Amnesty International yesterday urged Aung San Suu Kyi and her party’s new government to release all political prisoners when they take office next week, saying it is a historic opportunity for Myanmar to break away from the repression of the former junta rule. “Myanmar’s legal framework reads like a textbook of repression, and authorities have in recent years increasingly used it to silence dissent,” Amnesty International Southeast Asia director Champa Patel told reporters. Serious questions remain unanswered about the new government’s power to improve human rights given that the constitution keeps several key institutions under the military’s control, including the ministries of home affairs — which oversees the police — defense and border affairs.
Amnesty’s report, based on interviews with human rights defenders, activists, lawyers, and prisoners of conscience and their families, documents the widespread crackdown on political opponents in the past two years. It said the government has relied on draconian laws and other intimidating tactics to silence dissent. Aung San Suu Kyi led her National League for Democracy party to a historic win in the Nov. 8 elections, and is to replace a nominally civilian, military-backed government that has been in power since 2011. Before that, Myanmar was ruled by the military since 1962. During that time, the junta kept Aung San Suu Kyi under house arrest for several years, and jailed hundreds of her supporters and other critics. While the government has released more than 1,100 detainees over the years, some remain in jails.
National League for Democracy Legislator Khin San Hlaing, center, arrives ahead of a regular session of the Union Parliament in Naypyitaw yesterday.
Amnesty says it knows of almost 100 political prisoners still behind bars, while hundreds of other activists are in detention or waiting for their trials to end. There was no immediate comment, either from the outgoing government or Aung San Suu Kyi’s party. Amnesty called on the new government to immediately release all prisoners of conscience, set up a panel to review all cases and ensure no peaceful activists are imprisoned, and to amend or repeal all laws used to crack down on human rights. The NLD’s willingness to free prisoners of conscience is not in doubt, but it might not be able to do so: The Corrections Department is under the military-controlled Ministry of Home Affairs.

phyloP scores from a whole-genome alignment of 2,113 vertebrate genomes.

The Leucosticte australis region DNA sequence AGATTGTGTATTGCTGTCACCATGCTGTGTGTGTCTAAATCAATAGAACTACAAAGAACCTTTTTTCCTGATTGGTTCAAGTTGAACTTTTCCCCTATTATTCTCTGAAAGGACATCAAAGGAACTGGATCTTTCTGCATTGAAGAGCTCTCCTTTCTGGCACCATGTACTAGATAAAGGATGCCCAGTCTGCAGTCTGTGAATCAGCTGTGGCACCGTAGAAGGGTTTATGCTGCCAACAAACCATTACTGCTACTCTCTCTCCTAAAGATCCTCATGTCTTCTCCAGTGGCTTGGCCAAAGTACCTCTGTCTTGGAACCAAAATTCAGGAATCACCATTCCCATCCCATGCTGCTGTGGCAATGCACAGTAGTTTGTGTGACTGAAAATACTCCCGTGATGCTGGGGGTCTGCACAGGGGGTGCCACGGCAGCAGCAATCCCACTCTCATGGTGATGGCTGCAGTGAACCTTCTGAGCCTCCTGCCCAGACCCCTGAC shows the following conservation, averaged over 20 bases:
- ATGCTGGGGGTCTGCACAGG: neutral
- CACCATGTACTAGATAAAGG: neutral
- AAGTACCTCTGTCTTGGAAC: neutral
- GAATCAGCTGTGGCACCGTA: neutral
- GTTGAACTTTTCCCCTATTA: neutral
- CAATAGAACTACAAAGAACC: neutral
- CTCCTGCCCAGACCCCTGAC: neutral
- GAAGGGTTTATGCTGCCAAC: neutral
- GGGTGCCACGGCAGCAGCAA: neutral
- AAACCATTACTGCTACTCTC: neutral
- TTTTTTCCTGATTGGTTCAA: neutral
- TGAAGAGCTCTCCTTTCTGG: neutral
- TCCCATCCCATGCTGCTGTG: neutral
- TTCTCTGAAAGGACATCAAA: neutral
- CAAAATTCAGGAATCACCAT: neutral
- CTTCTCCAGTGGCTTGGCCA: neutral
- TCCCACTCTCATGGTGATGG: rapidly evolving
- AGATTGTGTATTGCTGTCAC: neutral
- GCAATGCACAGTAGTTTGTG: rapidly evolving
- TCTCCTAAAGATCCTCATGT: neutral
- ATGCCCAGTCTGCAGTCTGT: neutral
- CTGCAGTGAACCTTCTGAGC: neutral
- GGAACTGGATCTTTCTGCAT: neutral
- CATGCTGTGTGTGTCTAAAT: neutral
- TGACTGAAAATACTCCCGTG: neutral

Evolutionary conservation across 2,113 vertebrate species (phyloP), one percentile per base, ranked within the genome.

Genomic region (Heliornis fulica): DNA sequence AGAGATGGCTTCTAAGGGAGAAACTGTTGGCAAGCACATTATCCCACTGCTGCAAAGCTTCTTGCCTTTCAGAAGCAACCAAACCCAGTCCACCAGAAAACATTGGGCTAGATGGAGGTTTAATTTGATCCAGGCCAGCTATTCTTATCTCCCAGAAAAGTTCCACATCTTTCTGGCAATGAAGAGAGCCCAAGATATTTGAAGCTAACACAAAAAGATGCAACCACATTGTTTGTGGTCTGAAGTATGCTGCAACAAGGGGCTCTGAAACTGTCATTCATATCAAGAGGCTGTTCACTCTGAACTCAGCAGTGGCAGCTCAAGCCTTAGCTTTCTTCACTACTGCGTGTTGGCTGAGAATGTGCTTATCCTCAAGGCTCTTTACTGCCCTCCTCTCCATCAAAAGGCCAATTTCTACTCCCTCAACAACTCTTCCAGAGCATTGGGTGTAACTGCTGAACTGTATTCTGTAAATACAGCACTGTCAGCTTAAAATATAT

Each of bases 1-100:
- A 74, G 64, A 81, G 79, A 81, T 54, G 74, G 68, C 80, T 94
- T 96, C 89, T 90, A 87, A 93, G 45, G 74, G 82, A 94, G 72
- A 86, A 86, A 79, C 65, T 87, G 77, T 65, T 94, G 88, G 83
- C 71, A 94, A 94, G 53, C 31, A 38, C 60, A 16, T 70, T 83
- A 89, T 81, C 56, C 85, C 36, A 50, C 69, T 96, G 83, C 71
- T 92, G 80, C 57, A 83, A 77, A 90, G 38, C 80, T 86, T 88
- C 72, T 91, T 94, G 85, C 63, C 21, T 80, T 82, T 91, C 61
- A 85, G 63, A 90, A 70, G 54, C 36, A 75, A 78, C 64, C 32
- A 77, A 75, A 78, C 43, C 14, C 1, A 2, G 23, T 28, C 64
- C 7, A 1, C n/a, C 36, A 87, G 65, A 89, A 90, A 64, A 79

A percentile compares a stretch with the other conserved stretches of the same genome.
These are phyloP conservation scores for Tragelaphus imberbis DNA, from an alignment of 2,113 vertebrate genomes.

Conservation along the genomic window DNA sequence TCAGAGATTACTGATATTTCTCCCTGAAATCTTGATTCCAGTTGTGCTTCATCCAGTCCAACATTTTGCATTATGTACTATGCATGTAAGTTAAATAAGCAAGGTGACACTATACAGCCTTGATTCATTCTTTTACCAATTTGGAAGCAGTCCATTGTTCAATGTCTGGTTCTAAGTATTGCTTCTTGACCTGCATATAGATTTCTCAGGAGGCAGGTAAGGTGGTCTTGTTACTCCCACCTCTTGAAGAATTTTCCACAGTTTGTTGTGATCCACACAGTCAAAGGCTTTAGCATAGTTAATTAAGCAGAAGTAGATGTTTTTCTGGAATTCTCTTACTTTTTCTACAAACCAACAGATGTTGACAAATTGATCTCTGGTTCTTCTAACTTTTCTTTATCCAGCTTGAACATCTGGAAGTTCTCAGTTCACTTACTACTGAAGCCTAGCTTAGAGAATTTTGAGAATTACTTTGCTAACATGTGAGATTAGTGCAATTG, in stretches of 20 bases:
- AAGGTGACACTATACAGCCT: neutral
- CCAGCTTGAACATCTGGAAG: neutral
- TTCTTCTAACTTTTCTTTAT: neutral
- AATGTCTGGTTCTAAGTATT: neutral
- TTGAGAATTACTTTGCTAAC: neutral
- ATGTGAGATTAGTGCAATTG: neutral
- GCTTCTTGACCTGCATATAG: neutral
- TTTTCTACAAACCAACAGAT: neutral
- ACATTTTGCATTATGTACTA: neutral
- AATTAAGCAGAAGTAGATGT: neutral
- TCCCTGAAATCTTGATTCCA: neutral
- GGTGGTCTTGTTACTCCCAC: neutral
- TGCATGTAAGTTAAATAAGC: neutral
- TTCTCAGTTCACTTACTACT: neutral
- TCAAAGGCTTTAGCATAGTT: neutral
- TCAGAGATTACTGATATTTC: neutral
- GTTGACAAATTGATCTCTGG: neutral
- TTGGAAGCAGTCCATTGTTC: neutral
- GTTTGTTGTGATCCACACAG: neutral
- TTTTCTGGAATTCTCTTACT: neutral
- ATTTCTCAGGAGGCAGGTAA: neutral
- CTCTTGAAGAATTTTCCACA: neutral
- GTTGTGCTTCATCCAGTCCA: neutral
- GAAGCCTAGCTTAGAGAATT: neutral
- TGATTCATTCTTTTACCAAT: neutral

Even after “we have the new government and parliament, they will not have the full authority to manage the country,” Bo Kyi of the Assistance Association for Political Prisoners said. “The constitution says the commander-in-chief is the most powerful person in the country.” The laws themselves have also been applied in ways that add to their severity against dissenters and activists. In one such case, Htin Kyaw is serving 13 years and 10 months for distributing leaflets criticizing the government. He was charged with the same offense separately in all 11 townships where he handed out the leaflets. “It would have been really graceful if [outgoing Burmese] President Thein Sein had released all the political prisoners before the end of his term,” said Robert San Aung, an advocate for political activists on trial.